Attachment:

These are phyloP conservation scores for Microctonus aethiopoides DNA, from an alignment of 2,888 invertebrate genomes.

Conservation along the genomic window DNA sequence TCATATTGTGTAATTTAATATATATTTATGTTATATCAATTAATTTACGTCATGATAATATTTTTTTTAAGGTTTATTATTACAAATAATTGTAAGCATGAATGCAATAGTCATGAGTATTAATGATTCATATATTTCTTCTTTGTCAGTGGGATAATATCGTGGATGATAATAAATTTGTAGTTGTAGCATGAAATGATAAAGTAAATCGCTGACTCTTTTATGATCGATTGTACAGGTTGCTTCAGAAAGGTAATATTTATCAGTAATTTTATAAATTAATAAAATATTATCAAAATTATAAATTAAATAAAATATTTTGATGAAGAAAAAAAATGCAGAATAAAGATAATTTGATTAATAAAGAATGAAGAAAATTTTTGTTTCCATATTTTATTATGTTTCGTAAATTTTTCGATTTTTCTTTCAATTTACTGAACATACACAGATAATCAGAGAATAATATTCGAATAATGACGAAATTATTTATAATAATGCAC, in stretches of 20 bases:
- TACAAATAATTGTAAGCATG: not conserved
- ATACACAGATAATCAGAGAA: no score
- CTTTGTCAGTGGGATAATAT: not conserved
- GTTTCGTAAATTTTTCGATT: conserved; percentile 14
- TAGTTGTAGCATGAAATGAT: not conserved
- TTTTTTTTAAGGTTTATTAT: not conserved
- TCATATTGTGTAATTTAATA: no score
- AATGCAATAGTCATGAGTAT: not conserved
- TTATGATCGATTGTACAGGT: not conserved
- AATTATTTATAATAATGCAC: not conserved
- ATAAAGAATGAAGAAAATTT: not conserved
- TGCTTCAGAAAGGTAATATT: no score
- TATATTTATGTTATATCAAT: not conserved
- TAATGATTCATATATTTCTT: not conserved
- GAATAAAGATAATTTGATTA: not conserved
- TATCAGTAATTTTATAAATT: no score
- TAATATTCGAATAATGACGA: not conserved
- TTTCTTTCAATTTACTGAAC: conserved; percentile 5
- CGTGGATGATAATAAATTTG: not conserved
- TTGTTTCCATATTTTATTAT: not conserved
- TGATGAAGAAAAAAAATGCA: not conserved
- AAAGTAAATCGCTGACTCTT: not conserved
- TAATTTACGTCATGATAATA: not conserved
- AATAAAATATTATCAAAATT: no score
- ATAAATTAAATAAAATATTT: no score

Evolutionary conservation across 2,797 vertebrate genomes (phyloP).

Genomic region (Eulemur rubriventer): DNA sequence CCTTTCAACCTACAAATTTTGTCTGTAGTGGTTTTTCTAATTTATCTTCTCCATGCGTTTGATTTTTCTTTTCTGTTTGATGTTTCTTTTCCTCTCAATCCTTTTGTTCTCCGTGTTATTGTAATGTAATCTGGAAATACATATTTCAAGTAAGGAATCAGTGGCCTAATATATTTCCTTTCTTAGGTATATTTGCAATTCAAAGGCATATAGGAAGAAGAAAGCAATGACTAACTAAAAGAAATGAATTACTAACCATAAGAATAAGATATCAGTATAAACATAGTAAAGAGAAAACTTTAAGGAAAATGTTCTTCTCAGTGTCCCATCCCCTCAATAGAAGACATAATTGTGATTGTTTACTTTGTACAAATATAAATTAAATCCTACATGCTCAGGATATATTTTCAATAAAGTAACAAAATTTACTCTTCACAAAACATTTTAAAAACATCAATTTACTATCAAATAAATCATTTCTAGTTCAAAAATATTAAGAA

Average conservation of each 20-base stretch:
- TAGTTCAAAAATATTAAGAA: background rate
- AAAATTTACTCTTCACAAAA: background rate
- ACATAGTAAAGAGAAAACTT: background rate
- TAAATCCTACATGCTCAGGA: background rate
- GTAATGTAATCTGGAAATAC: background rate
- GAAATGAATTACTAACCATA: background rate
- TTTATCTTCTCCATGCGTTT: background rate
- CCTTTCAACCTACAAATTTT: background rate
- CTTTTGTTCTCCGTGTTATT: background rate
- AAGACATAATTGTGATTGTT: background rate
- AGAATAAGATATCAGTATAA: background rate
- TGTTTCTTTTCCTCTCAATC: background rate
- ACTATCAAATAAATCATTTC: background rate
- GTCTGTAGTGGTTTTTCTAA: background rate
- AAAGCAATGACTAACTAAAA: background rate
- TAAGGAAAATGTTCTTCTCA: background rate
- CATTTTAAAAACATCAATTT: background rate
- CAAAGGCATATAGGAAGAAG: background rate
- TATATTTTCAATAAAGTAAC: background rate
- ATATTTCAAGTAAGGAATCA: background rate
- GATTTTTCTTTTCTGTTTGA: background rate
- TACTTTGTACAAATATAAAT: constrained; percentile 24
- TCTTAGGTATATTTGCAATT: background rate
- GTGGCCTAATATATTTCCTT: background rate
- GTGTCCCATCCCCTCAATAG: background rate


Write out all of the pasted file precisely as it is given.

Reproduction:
These are phyloP conservation scores for Microctonus aethiopoides DNA, from an alignment of 2,888 invertebrate genomes.

Conservation along the genomic window DNA sequence TCATATTGTGTAATTTAATATATATTTATGTTATATCAATTAATTTACGTCATGATAATATTTTTTTTAAGGTTTATTATTACAAATAATTGTAAGCATGAATGCAATAGTCATGAGTATTAATGATTCATATATTTCTTCTTTGTCAGTGGGATAATATCGTGGATGATAATAAATTTGTAGTTGTAGCATGAAATGATAAAGTAAATCGCTGACTCTTTTATGATCGATTGTACAGGTTGCTTCAGAAAGGTAATATTTATCAGTAATTTTATAAATTAATAAAATATTATCAAAATTATAAATTAAATAAAATATTTTGATGAAGAAAAAAAATGCAGAATAAAGATAATTTGATTAATAAAGAATGAAGAAAATTTTTGTTTCCATATTTTATTATGTTTCGTAAATTTTTCGATTTTTCTTTCAATTTACTGAACATACACAGATAATCAGAGAATAATATTCGAATAATGACGAAATTATTTATAATAATGCAC, in stretches of 20 bases:
- TACAAATAATTGTAAGCATG: not conserved
- ATACACAGATAATCAGAGAA: no score
- CTTTGTCAGTGGGATAATAT: not conserved
- GTTTCGTAAATTTTTCGATT: conserved; percentile 14
- TAGTTGTAGCATGAAATGAT: not conserved
- TTTTTTTTAAGGTTTATTAT: not conserved
- TCATATTGTGTAATTTAATA: no score
- AATGCAATAGTCATGAGTAT: not conserved
- TTATGATCGATTGTACAGGT: not conserved
- AATTATTTATAATAATGCAC: not conserved
- ATAAAGAATGAAGAAAATTT: not conserved
- TGCTTCAGAAAGGTAATATT: no score
- TATATTTATGTTATATCAAT: not conserved
- TAATGATTCATATATTTCTT: not conserved
- GAATAAAGATAATTTGATTA: not conserved
- TATCAGTAATTTTATAAATT: no score
- TAATATTCGAATAATGACGA: not conserved
- TTTCTTTCAATTTACTGAAC: conserved; percentile 5
- CGTGGATGATAATAAATTTG: not conserved
- TTGTTTCCATATTTTATTAT: not conserved
- TGATGAAGAAAAAAAATGCA: not conserved
- AAAGTAAATCGCTGACTCTT: not conserved
- TAATTTACGTCATGATAATA: not conserved
- AATAAAATATTATCAAAATT: no score
- ATAAATTAAATAAAATATTT: no score

Evolutionary conservation across 2,797 vertebrate genomes (phyloP).

Genomic region (Eulemur rubriventer): DNA sequence CCTTTCAACCTACAAATTTTGTCTGTAGTGGTTTTTCTAATTTATCTTCTCCATGCGTTTGATTTTTCTTTTCTGTTTGATGTTTCTTTTCCTCTCAATCCTTTTGTTCTCCGTGTTATTGTAATGTAATCTGGAAATACATATTTCAAGTAAGGAATCAGTGGCCTAATATATTTCCTTTCTTAGGTATATTTGCAATTCAAAGGCATATAGGAAGAAGAAAGCAATGACTAACTAAAAGAAATGAATTACTAACCATAAGAATAAGATATCAGTATAAACATAGTAAAGAGAAAACTTTAAGGAAAATGTTCTTCTCAGTGTCCCATCCCCTCAATAGAAGACATAATTGTGATTGTTTACTTTGTACAAATATAAATTAAATCCTACATGCTCAGGATATATTTTCAATAAAGTAACAAAATTTACTCTTCACAAAACATTTTAAAAACATCAATTTACTATCAAATAAATCATTTCTAGTTCAAAAATATTAAGAA

Average conservation of each 20-base stretch:
- TAGTTCAAAAATATTAAGAA: background rate
- AAAATTTACTCTTCACAAAA: background rate
- ACATAGTAAAGAGAAAACTT: background rate
- TAAATCCTACATGCTCAGGA: background rate
- GTAATGTAATCTGGAAATAC: background rate
- GAAATGAATTACTAACCATA: background rate
- TTTATCTTCTCCATGCGTTT: background rate
- CCTTTCAACCTACAAATTTT: background rate
- CTTTTGTTCTCCGTGTTATT: background rate
- AAGACATAATTGTGATTGTT: background rate
- AGAATAAGATATCAGTATAA: background rate
- TGTTTCTTTTCCTCTCAATC: background rate
- ACTATCAAATAAATCATTTC: background rate
- GTCTGTAGTGGTTTTTCTAA: background rate
- AAAGCAATGACTAACTAAAA: background rate
- TAAGGAAAATGTTCTTCTCA: background rate
- CATTTTAAAAACATCAATTT: background rate
- CAAAGGCATATAGGAAGAAG: background rate
- TATATTTTCAATAAAGTAAC: background rate
- ATATTTCAAGTAAGGAATCA: background rate
- GATTTTTCTTTTCTGTTTGA: background rate
- TACTTTGTACAAATATAAAT: constrained; percentile 24
- TCTTAGGTATATTTGCAATT: background rate
- GTGGCCTAATATATTTCCTT: background rate
- GTGTCCCATCCCCTCAATAG: background rate